It is becoming more important to protect mission-critical servers and storage resources against any problems that
threaten an organization's ability to provide access to its key data. As a result, it has become essential for continuous business operations to have failover. Here are a few ways administrators can have their storage resources provide high availability of data.
Whole file replication can provide access to an alternate copy of important data. However, this only happens automatically if the company is using a technology like Windows' Distributed File System (DFS), which abstracts the user from the actual location of their data. The primary problem with file-based replication is that the data is as old as the last scheduled replication push.
Application-centric replication behaves similarly, but the client software would most likely have to be manually redirected to the alternate application server. This is why whole file- and application-based replication solutions are not typically satisfactory high-availabiity solutions; they make failover visible to clients.
Other technologies are better suited to high availability designs.
Although clustering is designed exclusively for high availability, a typical cluster still has a single point of failure: its shared storage subsystem. By definition, a highly redundant system should not have single points of failure; hence the need for hardware mirroring or software replication as a supplement.
Hardware mirroring involves making exact copies of the data; the storage controller already abstracts the servers from the storage. As long as the server is functional (or can be rebuilt or repaired), it can simply access the redundant array transparently, without concern about which replica it is actually using. Of course, if the server cannot quickly be restored, hardware mirroring doesn't help. This is why it is usually deployed in conjunction with clustering.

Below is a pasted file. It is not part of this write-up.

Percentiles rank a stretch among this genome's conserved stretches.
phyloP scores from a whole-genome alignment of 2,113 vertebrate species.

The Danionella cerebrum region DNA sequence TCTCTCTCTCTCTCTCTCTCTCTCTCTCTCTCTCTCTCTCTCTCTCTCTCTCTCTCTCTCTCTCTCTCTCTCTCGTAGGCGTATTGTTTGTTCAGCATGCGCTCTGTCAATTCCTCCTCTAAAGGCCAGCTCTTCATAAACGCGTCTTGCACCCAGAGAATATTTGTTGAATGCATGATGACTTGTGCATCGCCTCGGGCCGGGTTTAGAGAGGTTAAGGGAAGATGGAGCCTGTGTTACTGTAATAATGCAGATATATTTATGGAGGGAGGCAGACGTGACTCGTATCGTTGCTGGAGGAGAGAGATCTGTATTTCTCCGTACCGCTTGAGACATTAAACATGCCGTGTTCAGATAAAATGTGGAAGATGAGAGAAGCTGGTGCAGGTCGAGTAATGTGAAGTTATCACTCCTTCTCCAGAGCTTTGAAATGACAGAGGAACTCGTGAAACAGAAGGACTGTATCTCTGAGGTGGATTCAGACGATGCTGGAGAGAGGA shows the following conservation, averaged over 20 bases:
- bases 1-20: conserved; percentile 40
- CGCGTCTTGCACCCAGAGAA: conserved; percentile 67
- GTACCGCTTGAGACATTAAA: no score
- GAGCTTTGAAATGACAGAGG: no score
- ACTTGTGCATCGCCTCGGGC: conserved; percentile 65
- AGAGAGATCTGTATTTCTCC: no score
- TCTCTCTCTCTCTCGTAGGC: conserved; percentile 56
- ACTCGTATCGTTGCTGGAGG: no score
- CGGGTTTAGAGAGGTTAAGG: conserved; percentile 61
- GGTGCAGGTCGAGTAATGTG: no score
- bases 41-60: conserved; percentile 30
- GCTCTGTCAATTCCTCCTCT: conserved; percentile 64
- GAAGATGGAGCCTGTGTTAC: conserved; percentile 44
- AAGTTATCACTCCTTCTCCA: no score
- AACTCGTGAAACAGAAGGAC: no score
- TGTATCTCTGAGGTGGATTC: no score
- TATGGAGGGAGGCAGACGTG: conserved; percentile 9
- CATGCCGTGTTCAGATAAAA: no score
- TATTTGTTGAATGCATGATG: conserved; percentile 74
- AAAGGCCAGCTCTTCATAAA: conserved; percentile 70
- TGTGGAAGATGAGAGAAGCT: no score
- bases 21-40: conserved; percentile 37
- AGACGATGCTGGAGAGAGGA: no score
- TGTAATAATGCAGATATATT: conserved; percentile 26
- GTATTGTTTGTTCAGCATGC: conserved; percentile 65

In some companies, software replication can play a key role. While a company's most critical servers might already be clustered or protected with hardware replication, the remaining key servers, which may not be perceived as needing to be highly available, can be protected by replicating their data. In many corporate environments today, file servers tend to be unprotected, even though software replication provides an easy way to copy many servers' data to a single replication target.
About the author: Rahul Shah currently works at a software firm in India, where he is a systems administrator maintaining Windows servers. He has also worked for various software firms in testing and analytics, and also has experiences deploying client/server applications in different Windows configurations.
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